How to Fit (And Buy) Inline Skates
If you're a new-to-hockey skater, or a parent shopping for inline skates for your child, you may find yourself overwhelmed by the sheer number of skate manufacturers and offerings.
The first step in selecting the right roller hockey skate is knowing your foot size and foot shape. If you don't know your foot size, you can use a pair of shoes to get an idea. Dress shoes—or another pair of tight-fitting shoes—are
preferable to a boot or sneakers, since they replicate more closely the snug fit you want in a skate. If you fall between sizes, round the size down, as inline skates are typically sized smaller than shoes.
Also note whether you have a high or low arch, and the width of your feet—narrow, medium, or wide. This information is important, as it will direct you toward specific manufacturers—each of which sizes its skates a little differently.
- Tour inline skates run about one size smaller than your shoe size.
- Mission inline skates generally offer a roomier fit, but run 1.5 sizes smaller than your shoe size.
- Bauer and CCM inline skates each run about 1.5 sizes smaller than your shoe size.
Generally, foot width is designated the following way:
- C = Narrow
- D = Standard
- R = Slightly wider than D (D+)
- E = Wide
- EE = Widest
Inline Skate Size Differences
As mentioned, each inline skate manufacturer constructs its skates differently. When sizing skates, it's helpful to throw brand loyalty out the window. Comfort and the right fit are more important than the logo.
When shopping for new inline hockey skates, find out how the skate is sized for:
It's also important to know the different wheel sizes and what they mean. Wheels are sized in millimeters. Smaller wheels provide a tighter turning radius and more maneuverability, while larger wheels help you skate faster. Skate come with wheel
sizes optimized for the skater's size. Typically, senior skates have a hi/lo setup of 80mm in the back and 72mm in the front. Junior skates may see 72mm in the back and 68mm in the front, while very small junior skates (sizes 1-2) may see 68mm
in the back and 59mm in the front. Wheels also have a durometer rating which indicates how hard or soft they are—different wheel ratings being appropriate for different skating/playing surfaces and differences in player weight.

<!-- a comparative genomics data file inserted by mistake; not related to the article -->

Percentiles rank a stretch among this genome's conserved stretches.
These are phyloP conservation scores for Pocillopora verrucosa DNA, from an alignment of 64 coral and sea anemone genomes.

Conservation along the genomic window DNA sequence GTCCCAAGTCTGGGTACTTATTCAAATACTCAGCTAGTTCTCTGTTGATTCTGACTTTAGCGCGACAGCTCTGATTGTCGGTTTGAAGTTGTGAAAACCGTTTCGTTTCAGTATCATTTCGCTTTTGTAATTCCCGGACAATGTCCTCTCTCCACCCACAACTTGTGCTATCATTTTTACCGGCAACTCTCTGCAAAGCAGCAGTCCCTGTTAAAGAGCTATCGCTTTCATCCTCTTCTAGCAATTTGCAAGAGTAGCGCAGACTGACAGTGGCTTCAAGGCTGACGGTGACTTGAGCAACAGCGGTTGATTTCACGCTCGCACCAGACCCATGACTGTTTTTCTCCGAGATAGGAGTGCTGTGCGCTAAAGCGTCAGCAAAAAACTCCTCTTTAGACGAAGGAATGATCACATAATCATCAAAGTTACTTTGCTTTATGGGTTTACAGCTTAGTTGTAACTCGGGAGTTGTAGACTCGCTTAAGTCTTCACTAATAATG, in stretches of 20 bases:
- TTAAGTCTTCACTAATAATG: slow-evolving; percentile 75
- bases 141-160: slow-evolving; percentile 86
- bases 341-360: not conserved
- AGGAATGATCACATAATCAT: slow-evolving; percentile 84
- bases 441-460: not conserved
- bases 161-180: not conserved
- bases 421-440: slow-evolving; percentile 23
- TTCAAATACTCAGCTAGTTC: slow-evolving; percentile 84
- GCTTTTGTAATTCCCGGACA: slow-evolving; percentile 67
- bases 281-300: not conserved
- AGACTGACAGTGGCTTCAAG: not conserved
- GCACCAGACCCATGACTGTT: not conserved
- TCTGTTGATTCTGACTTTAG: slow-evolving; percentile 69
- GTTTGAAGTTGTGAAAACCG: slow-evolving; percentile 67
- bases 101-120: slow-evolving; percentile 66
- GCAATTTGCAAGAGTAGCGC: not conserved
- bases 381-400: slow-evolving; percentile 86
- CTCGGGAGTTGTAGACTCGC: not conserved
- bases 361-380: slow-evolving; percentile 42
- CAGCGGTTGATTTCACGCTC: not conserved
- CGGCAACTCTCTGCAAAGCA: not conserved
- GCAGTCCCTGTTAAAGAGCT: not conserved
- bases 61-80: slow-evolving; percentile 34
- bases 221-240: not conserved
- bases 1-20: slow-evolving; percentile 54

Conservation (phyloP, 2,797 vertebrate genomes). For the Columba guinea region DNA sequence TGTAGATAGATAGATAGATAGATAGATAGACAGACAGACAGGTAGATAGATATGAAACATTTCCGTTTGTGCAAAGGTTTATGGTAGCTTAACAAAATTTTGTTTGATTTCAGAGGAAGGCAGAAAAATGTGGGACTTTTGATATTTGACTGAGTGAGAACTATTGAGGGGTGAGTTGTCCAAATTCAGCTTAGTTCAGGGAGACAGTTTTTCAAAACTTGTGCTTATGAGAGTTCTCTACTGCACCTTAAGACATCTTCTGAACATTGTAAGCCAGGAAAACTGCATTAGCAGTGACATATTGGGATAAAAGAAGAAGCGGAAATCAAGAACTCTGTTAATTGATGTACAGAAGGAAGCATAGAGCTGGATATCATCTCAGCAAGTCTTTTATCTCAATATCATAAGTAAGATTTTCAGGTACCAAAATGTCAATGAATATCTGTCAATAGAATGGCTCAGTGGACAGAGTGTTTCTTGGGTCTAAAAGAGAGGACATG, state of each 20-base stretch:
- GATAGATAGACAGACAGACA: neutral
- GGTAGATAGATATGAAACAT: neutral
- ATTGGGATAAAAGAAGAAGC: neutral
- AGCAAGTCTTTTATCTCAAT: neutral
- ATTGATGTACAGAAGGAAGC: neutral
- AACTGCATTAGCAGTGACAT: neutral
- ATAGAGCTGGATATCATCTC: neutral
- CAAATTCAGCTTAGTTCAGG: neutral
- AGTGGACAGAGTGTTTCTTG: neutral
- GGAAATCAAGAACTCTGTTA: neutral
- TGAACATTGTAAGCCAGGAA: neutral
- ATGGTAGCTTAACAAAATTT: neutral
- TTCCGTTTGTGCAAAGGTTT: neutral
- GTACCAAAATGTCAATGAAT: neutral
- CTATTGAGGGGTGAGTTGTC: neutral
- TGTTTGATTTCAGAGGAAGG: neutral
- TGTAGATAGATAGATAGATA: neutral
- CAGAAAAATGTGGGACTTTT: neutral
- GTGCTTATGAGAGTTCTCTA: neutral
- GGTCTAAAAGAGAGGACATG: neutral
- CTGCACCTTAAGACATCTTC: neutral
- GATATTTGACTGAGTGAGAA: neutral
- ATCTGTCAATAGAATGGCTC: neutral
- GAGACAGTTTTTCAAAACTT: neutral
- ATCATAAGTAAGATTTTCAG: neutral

Which Inline Skate Is Best for Me?
Once you know your foot dimensions and have selected the appropriate brand for the shape of your foot, you can decide what level of skate is right for you.
Manufacturers make entry-level and elite or pro-level roller hockey skates. Pro-level skates come with much stiffer boots for additional support. Bigger players will need stiffer boots for support. Skaters who play frequently will also want a stiff
skate that won't break down as quickly as a more forgiving boot. Similarly, an advanced skater will want a stiffer boot and a skate with premium performance features, because they'll be able to take advantage of those features, unlike a novice
skater who isn't going to push their skates to the performance limit.
Breaking in Inline Skates
The traditional method of breaking in new inline skates is to make sure they're laced or snapped snug, and then to simply skate a lot. Eventually, your new skates will be as comfortable as your old ones.
If you want to speed the break-in process a little, you can bake most high-end roller hockey skates like you would ice hockey skates, because the boot construction is basically the same. We recommend visiting your local Pure Hockey retailer to have
your new inline skates baked in-house by the professionals, rather than run the risk of ruining them at home.
Are you new to hockey or buying your child's first pair of inline hockey skates? Pure Hockey carries a wide selection of skates for players of every age and at every level of play. And our Low-Price Guarantee promises the most competitive prices